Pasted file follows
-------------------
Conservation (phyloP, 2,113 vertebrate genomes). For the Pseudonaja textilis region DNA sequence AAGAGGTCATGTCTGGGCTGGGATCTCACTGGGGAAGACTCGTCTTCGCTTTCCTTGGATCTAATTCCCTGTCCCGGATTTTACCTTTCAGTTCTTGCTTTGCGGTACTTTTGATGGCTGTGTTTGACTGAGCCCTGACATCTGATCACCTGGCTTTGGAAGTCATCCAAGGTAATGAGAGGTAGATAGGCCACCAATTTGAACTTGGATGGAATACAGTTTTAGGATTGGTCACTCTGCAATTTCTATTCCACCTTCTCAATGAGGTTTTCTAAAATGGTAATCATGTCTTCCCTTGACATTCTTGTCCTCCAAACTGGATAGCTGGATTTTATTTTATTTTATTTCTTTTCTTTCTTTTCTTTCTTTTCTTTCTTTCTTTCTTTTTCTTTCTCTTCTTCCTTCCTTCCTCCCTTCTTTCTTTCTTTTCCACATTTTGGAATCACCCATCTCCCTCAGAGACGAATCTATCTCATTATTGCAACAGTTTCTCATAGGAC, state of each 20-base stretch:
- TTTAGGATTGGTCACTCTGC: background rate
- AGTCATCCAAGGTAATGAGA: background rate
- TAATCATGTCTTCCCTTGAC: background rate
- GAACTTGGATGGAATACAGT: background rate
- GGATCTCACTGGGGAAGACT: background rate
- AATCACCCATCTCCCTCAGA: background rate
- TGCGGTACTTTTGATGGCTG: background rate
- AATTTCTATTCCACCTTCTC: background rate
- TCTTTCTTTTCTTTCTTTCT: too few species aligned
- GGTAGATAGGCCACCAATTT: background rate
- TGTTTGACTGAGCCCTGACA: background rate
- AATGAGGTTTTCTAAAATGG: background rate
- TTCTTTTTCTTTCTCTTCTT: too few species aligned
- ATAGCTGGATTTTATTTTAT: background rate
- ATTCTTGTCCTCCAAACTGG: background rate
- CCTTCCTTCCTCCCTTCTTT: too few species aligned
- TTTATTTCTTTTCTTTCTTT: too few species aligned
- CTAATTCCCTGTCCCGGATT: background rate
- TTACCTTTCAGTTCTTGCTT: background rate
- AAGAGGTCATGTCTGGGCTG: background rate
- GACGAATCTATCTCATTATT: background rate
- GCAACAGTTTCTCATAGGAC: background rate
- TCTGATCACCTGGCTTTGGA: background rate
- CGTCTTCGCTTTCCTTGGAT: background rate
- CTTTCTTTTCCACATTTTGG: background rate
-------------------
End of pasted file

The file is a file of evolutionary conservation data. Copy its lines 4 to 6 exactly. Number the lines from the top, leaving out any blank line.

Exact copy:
- TAATCATGTCTTCCCTTGAC: background rate
- GAACTTGGATGGAATACAGT: background rate
- GGATCTCACTGGGGAAGACT: background rate